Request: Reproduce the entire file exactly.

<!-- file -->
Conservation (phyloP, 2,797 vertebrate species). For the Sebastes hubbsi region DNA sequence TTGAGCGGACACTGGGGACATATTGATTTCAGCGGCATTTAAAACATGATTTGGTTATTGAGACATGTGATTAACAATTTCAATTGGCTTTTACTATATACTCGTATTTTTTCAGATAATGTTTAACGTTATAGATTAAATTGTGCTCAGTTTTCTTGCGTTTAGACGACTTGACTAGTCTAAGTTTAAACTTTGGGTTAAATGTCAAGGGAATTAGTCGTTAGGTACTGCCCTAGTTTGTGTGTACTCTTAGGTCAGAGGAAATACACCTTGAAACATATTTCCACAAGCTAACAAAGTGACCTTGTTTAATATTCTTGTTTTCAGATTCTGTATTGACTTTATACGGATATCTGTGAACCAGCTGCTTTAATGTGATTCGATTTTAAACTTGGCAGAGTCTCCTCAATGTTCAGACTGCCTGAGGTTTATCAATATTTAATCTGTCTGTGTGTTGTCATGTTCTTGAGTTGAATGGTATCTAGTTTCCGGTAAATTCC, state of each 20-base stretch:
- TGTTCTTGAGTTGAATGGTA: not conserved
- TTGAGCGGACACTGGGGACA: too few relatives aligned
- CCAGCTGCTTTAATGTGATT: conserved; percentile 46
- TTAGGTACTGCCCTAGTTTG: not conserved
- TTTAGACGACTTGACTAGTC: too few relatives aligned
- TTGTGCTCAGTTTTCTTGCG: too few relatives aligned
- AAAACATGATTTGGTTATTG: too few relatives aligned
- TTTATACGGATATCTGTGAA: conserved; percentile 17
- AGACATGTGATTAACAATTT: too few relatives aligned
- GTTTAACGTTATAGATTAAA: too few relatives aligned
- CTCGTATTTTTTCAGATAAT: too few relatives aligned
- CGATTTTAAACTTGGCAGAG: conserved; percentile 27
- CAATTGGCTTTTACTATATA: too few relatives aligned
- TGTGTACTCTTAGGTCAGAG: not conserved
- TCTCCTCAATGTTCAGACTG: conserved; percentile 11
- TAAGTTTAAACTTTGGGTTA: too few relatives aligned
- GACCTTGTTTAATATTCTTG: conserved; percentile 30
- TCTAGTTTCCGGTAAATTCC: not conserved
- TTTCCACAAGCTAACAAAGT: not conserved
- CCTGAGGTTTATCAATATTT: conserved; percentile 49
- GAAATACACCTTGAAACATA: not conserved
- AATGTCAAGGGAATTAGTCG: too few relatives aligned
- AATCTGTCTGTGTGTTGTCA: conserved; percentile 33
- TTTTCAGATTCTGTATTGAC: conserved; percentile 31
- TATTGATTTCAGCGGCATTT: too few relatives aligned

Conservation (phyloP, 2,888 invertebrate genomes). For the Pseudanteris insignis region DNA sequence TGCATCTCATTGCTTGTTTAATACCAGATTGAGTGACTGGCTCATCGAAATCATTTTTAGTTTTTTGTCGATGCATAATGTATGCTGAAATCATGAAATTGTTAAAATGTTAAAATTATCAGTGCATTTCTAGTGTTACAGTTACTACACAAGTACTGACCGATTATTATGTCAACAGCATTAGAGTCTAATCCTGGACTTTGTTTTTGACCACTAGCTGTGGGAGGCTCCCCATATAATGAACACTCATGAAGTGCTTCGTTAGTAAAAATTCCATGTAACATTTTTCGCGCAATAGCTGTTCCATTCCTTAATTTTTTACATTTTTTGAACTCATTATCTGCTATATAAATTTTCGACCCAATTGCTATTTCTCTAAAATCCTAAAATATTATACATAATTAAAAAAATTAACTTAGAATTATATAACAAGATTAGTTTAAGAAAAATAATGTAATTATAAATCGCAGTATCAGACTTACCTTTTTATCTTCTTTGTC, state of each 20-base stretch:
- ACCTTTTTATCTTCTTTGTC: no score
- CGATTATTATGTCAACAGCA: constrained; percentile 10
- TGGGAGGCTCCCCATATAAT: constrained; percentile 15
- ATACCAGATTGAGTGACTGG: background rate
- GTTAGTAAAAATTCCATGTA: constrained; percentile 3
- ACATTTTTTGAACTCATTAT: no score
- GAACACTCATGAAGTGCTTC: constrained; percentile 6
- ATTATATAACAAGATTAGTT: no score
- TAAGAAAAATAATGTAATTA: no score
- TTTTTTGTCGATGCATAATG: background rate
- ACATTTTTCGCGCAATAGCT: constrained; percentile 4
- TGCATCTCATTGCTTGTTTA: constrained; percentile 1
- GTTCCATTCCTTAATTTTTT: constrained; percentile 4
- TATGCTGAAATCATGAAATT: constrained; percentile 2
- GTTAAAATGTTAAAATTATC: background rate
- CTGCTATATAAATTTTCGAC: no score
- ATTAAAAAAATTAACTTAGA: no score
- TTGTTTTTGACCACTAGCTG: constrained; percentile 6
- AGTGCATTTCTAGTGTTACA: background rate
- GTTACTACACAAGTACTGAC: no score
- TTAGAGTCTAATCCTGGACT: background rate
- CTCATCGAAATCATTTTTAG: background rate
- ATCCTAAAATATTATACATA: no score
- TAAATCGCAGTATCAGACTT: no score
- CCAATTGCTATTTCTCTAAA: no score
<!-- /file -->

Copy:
Conservation (phyloP, 2,797 vertebrate species). For the Sebastes hubbsi region DNA sequence TTGAGCGGACACTGGGGACATATTGATTTCAGCGGCATTTAAAACATGATTTGGTTATTGAGACATGTGATTAACAATTTCAATTGGCTTTTACTATATACTCGTATTTTTTCAGATAATGTTTAACGTTATAGATTAAATTGTGCTCAGTTTTCTTGCGTTTAGACGACTTGACTAGTCTAAGTTTAAACTTTGGGTTAAATGTCAAGGGAATTAGTCGTTAGGTACTGCCCTAGTTTGTGTGTACTCTTAGGTCAGAGGAAATACACCTTGAAACATATTTCCACAAGCTAACAAAGTGACCTTGTTTAATATTCTTGTTTTCAGATTCTGTATTGACTTTATACGGATATCTGTGAACCAGCTGCTTTAATGTGATTCGATTTTAAACTTGGCAGAGTCTCCTCAATGTTCAGACTGCCTGAGGTTTATCAATATTTAATCTGTCTGTGTGTTGTCATGTTCTTGAGTTGAATGGTATCTAGTTTCCGGTAAATTCC, state of each 20-base stretch:
- TGTTCTTGAGTTGAATGGTA: not conserved
- TTGAGCGGACACTGGGGACA: too few relatives aligned
- CCAGCTGCTTTAATGTGATT: conserved; percentile 46
- TTAGGTACTGCCCTAGTTTG: not conserved
- TTTAGACGACTTGACTAGTC: too few relatives aligned
- TTGTGCTCAGTTTTCTTGCG: too few relatives aligned
- AAAACATGATTTGGTTATTG: too few relatives aligned
- TTTATACGGATATCTGTGAA: conserved; percentile 17
- AGACATGTGATTAACAATTT: too few relatives aligned
- GTTTAACGTTATAGATTAAA: too few relatives aligned
- CTCGTATTTTTTCAGATAAT: too few relatives aligned
- CGATTTTAAACTTGGCAGAG: conserved; percentile 27
- CAATTGGCTTTTACTATATA: too few relatives aligned
- TGTGTACTCTTAGGTCAGAG: not conserved
- TCTCCTCAATGTTCAGACTG: conserved; percentile 11
- TAAGTTTAAACTTTGGGTTA: too few relatives aligned
- GACCTTGTTTAATATTCTTG: conserved; percentile 30
- TCTAGTTTCCGGTAAATTCC: not conserved
- TTTCCACAAGCTAACAAAGT: not conserved
- CCTGAGGTTTATCAATATTT: conserved; percentile 49
- GAAATACACCTTGAAACATA: not conserved
- AATGTCAAGGGAATTAGTCG: too few relatives aligned
- AATCTGTCTGTGTGTTGTCA: conserved; percentile 33
- TTTTCAGATTCTGTATTGAC: conserved; percentile 31
- TATTGATTTCAGCGGCATTT: too few relatives aligned

Conservation (phyloP, 2,888 invertebrate genomes). For the Pseudanteris insignis region DNA sequence TGCATCTCATTGCTTGTTTAATACCAGATTGAGTGACTGGCTCATCGAAATCATTTTTAGTTTTTTGTCGATGCATAATGTATGCTGAAATCATGAAATTGTTAAAATGTTAAAATTATCAGTGCATTTCTAGTGTTACAGTTACTACACAAGTACTGACCGATTATTATGTCAACAGCATTAGAGTCTAATCCTGGACTTTGTTTTTGACCACTAGCTGTGGGAGGCTCCCCATATAATGAACACTCATGAAGTGCTTCGTTAGTAAAAATTCCATGTAACATTTTTCGCGCAATAGCTGTTCCATTCCTTAATTTTTTACATTTTTTGAACTCATTATCTGCTATATAAATTTTCGACCCAATTGCTATTTCTCTAAAATCCTAAAATATTATACATAATTAAAAAAATTAACTTAGAATTATATAACAAGATTAGTTTAAGAAAAATAATGTAATTATAAATCGCAGTATCAGACTTACCTTTTTATCTTCTTTGTC, state of each 20-base stretch:
- ACCTTTTTATCTTCTTTGTC: no score
- CGATTATTATGTCAACAGCA: constrained; percentile 10
- TGGGAGGCTCCCCATATAAT: constrained; percentile 15
- ATACCAGATTGAGTGACTGG: background rate
- GTTAGTAAAAATTCCATGTA: constrained; percentile 3
- ACATTTTTTGAACTCATTAT: no score
- GAACACTCATGAAGTGCTTC: constrained; percentile 6
- ATTATATAACAAGATTAGTT: no score
- TAAGAAAAATAATGTAATTA: no score
- TTTTTTGTCGATGCATAATG: background rate
- ACATTTTTCGCGCAATAGCT: constrained; percentile 4
- TGCATCTCATTGCTTGTTTA: constrained; percentile 1
- GTTCCATTCCTTAATTTTTT: constrained; percentile 4
- TATGCTGAAATCATGAAATT: constrained; percentile 2
- GTTAAAATGTTAAAATTATC: background rate
- CTGCTATATAAATTTTCGAC: no score
- ATTAAAAAAATTAACTTAGA: no score
- TTGTTTTTGACCACTAGCTG: constrained; percentile 6
- AGTGCATTTCTAGTGTTACA: background rate
- GTTACTACACAAGTACTGAC: no score
- TTAGAGTCTAATCCTGGACT: background rate
- CTCATCGAAATCATTTTTAG: background rate
- ATCCTAAAATATTATACATA: no score
- TAAATCGCAGTATCAGACTT: no score
- CCAATTGCTATTTCTCTAAA: no score